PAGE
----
To this day, my mom questions if she did the right thing by calling me the day my dad passed away. My response? I was meant to be there. Dad waited for me. I would not take that away for anything. The hard part has been making peace with those last images of my dad in the hospital bed. While I am glad I was there, remembering him in that room is still hard for me to picture – even ten years later.

Watching a loved one pass for that reason is a very selfless act. We do it to help that person move on to their forever home in Heaven. But, for us, still on Earth, there is no amount of preparation that will help you with that moment you say goodbye.

What helps is making every day count up until that last day. Fill it with laughter, fill it with joy, tell stories, and say “I love you”.

When that day comes, remind yourself how strong you are and that it is okay to grieve. We need time to grieve in order to move on. You’ll feel numb, you’ll feel pain, and you’ll feel anger. Let yourself feel those emotions.

Then take a step back, fill yourself with the good memories, and say “I’ll be seeing you…”.


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Loneliness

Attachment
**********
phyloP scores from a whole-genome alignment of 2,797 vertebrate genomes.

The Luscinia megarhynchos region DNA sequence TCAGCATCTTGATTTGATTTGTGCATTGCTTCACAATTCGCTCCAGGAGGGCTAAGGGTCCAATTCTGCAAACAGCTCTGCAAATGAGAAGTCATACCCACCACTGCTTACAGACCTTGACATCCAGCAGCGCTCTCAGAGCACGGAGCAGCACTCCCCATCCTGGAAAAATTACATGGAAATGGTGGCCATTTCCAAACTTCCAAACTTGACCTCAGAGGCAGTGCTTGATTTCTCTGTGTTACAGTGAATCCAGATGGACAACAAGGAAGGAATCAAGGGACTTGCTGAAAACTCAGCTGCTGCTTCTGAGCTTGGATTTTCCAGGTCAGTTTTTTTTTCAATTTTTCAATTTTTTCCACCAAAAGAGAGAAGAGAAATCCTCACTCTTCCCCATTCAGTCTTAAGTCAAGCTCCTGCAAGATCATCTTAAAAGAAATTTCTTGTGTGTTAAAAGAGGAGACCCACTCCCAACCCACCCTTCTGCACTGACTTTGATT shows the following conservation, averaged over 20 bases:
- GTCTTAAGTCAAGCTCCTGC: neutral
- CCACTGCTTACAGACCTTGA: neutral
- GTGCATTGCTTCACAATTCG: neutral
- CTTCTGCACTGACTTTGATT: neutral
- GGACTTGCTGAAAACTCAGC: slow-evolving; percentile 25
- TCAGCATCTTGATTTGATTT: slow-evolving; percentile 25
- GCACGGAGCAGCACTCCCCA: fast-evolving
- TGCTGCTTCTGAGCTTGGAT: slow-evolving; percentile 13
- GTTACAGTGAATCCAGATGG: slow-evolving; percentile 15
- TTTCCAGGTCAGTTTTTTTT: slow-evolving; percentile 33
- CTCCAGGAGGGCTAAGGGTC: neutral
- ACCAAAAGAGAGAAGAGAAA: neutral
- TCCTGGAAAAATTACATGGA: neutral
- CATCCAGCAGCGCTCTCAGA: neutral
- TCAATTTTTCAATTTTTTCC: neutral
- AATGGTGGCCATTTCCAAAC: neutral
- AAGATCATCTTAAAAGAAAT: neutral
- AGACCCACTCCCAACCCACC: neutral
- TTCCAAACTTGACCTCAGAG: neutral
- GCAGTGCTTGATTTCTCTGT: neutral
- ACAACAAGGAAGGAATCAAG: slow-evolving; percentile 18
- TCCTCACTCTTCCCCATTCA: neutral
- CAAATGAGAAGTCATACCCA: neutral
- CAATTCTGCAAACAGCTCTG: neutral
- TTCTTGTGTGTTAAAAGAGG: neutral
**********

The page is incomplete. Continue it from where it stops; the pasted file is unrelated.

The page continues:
“Loneliness is designed to help you discover who you are and stop looking outside yourself for worth.”

Do you ever have one of those days were you just feel misunderstood? Like no matter what you do, you cannot get your point across?

Well, what happens when this feeling occurs on a daily basis, leaving you feeling alone and discouraged?

Feeling alone can take up a lot of energy, especially as we tell ourselves how alone we are. But there is a difference between feeling alone and being alone.

Loneliness often does not come from actually being alone, but rather from feeling misunderstood or like you do not belong. So, the first step is to acknowledge that. Are you really alone or do you feel alone? If you are feeling alone, try to pinpoint why. Are you having trouble getting your point across? Do you feel like no one understands you? Once you have a clearer idea of what you are struggling with, you can begin to put together an action plan to heal.

First off, it’s important to note, that feeling lonely is much more common then you would think. Tons of people are trying to find their way whether they state it or not. And there are definitely times when many of us feel like something is wrong with us and that we do not fit into the world around us.

Once you figure out what is causing you to feel alone, I challenge you to see the power that you hold: “Loneliness is designed to help you discover who you are and stop looking outside yourself for worth.” Reread that one more time. “Loneliness is designed to help you discover who you are and stop looking outside yourself for worth.” If you can wrap your brain around this concept, that means our dreadful feeling of loneliness is actually quite powerful. So –